Reid: Man, Jack just swings really hard. I mean, in “Blues for Tillman”—one of the originals on the record—he swings the doors off! He’s got that amazing, behind-the-beat swing. But the biggest surprise for me was when he first sang in Scottish Gaelic on the traditional song “An t-Eilean Muileach.” I mean, that was a jaw-dropping and indelible moment. I was totally gobsmacked.
Bruce: The very first time I played with Vernon, we did a song of mine called “Life and Earth,” and he was playing these bebop lines on this very rock song. I knew then he was the guy for me [laughs].
You come from entirely different musical
generations. Was it hard to bridge that gap?
Bruce: I don’t think there are any real differences in generations of music. If your goals are the same, it’s got nothing to do with age or anything like that. Great music is timeless, and the same thing applies to musicians.
Is there any track on the record that was
particularly important for each of you to
be included on the album?
Bruce: For me, it was “Vuelta Abajo,” which I feel was a really great composition of Tony’s. It was very important for me to get that on there because I was actually present at the beginning. When I joined Tony’s band, “Vuelta Abajo” was the first thing we recorded. Tony didn’t write all the tunes on the record, but they’re all pretty important. There’s “Coming Back Home” by Jan Hammer, and a couple of John McLaughlin tunes, as well as a couple of tunes that come from this band, Spectrum Road—it’s a bit of a mixture.
Reid: I really wanted to do “Coming Back Home”—it’s one of my favorite Jan Hammer pieces. Tony played it on his 1978 solo album The Joy of Flying with George Benson, and it’s a delightful melody. It was really daunting to take on. There’s a lot of influence from George Benson on the first half, with the whole clean-tone thing, but after that I felt, “I really have to make this thing my own.” It’s one of my favorite moments on the whole record.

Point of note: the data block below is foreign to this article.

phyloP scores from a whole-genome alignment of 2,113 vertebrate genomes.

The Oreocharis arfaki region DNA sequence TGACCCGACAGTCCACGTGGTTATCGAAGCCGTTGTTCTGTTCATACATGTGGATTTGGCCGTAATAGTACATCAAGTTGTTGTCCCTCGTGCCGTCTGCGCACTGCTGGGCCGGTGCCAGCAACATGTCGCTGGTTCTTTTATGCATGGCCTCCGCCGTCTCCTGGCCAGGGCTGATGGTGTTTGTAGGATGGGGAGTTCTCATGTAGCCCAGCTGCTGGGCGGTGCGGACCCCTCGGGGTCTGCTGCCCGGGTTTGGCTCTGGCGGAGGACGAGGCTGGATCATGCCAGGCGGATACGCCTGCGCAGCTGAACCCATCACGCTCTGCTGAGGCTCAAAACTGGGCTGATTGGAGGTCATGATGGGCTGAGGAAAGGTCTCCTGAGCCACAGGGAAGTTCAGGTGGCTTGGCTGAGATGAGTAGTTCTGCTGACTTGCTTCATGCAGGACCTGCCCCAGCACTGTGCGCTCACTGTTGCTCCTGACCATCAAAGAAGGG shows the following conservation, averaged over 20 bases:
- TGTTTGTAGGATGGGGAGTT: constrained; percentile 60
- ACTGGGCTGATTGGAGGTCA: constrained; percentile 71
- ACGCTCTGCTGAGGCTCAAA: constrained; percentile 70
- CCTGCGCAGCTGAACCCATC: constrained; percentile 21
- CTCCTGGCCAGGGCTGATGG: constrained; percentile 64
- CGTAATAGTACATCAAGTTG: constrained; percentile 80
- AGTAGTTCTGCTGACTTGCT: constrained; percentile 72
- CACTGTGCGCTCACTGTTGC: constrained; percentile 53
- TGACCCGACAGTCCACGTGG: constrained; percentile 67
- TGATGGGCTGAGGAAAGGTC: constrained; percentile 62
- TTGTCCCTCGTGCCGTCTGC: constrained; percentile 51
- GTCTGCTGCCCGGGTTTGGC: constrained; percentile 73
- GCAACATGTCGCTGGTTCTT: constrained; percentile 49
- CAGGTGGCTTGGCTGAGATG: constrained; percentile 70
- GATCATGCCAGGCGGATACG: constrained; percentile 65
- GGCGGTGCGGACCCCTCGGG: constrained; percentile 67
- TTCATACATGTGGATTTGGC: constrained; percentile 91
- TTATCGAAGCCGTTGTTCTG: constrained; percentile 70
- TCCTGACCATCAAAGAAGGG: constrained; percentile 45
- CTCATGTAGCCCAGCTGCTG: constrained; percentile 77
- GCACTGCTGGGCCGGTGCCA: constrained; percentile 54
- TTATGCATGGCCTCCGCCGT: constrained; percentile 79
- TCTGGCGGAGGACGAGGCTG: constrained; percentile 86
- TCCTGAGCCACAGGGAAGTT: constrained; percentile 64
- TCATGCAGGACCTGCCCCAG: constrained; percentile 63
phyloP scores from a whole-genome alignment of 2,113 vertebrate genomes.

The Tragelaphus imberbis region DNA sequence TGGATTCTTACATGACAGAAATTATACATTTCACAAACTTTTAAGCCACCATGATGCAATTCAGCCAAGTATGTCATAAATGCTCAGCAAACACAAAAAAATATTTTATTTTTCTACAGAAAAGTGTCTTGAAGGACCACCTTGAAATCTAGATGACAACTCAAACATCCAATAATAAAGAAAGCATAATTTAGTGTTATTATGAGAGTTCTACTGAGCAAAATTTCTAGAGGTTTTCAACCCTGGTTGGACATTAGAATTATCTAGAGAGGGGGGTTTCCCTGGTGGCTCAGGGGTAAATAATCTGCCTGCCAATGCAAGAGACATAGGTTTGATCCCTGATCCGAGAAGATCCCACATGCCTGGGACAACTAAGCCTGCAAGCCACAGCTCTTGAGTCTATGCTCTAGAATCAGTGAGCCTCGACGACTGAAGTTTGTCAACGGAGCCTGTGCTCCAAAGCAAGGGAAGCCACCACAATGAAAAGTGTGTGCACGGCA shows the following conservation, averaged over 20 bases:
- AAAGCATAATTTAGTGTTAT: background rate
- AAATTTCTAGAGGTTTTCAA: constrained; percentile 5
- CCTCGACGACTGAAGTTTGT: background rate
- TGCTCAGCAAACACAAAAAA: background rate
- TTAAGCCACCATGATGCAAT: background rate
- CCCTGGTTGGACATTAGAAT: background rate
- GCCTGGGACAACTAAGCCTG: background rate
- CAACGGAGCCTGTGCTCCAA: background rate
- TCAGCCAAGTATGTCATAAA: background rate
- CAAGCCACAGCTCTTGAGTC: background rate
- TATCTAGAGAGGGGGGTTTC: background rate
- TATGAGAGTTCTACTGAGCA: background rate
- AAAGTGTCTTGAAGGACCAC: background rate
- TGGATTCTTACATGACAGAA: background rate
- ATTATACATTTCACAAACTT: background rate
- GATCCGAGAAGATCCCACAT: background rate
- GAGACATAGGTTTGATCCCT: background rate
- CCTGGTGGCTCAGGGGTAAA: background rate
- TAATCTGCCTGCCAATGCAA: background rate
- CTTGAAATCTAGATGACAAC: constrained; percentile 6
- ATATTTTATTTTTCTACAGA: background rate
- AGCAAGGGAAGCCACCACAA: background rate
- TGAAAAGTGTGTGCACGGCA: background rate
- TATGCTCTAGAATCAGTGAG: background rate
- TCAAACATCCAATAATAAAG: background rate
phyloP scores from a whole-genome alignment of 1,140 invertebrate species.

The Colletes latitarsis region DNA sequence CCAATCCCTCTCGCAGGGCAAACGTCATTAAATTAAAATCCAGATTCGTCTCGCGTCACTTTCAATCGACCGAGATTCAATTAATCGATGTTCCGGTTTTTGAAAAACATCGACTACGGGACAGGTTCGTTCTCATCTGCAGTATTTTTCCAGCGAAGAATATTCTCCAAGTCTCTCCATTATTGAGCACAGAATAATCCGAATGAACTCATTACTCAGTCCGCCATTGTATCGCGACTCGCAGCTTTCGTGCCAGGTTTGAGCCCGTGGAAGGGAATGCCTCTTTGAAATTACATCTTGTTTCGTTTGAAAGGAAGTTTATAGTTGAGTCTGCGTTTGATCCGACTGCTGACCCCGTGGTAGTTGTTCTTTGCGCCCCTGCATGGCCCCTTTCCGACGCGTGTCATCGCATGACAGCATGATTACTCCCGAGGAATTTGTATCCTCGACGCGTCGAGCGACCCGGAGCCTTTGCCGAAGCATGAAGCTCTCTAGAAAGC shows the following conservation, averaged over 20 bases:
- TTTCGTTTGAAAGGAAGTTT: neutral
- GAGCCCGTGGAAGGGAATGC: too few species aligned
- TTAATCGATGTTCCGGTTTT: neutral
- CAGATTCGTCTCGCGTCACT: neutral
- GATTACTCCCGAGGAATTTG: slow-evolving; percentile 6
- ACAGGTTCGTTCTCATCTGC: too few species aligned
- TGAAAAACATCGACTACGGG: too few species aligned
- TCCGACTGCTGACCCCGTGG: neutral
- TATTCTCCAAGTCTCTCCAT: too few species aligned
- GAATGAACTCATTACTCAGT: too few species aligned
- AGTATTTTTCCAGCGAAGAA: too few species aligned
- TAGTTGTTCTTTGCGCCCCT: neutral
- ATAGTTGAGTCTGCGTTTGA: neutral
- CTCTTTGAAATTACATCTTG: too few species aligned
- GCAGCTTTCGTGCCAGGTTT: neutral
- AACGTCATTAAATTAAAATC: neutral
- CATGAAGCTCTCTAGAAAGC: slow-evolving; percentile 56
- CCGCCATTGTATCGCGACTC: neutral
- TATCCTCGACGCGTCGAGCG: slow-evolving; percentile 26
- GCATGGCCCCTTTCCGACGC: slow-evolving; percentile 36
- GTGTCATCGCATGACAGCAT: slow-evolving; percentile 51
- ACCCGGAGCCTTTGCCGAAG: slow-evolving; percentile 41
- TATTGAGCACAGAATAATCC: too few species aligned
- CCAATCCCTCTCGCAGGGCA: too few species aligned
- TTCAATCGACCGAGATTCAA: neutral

With the level of improvisation happening
when the group is playing live, how
comfortable are you going into each show?
Bruce: That’s the exciting thing, because we quite often don’t know what’s going to happen. And, obviously, with improvisation, anything can happen—because everybody’s the leader and nobody’s the leader, y’know? I find that very exciting, and I believe audiences do nowadays, too. There was a period when that wasn’t happening, but I think people like it again.
Reid: In terms of improvising, we play live much like the record, and follow a certain order for the solos. And yes, we do follow much the same script that the original tunes dictate. Sure, there’s always some risk involved with the totally improvised pieces—it can work, or it can totally not work. But that can happen with any piece of music, even one that’s composed to the nines. Every piece of music ultimately faces the same issues in performance.
I also find it really gratifying that people are becoming interested in Tony again. He was an artist who I feel was really misunderstood in a lot of ways. When I hear a band like Medeski Martin & Wood or the Mars Volta, which are totally different from each other, I hear a real connection to the impulse that the Lifetime had. By virtue of the Bonnaroo Festival—which we’re playing this summer—and the jam-band culture that the Grateful Dead spawned, this style of music is possibly more accepted now than it was then.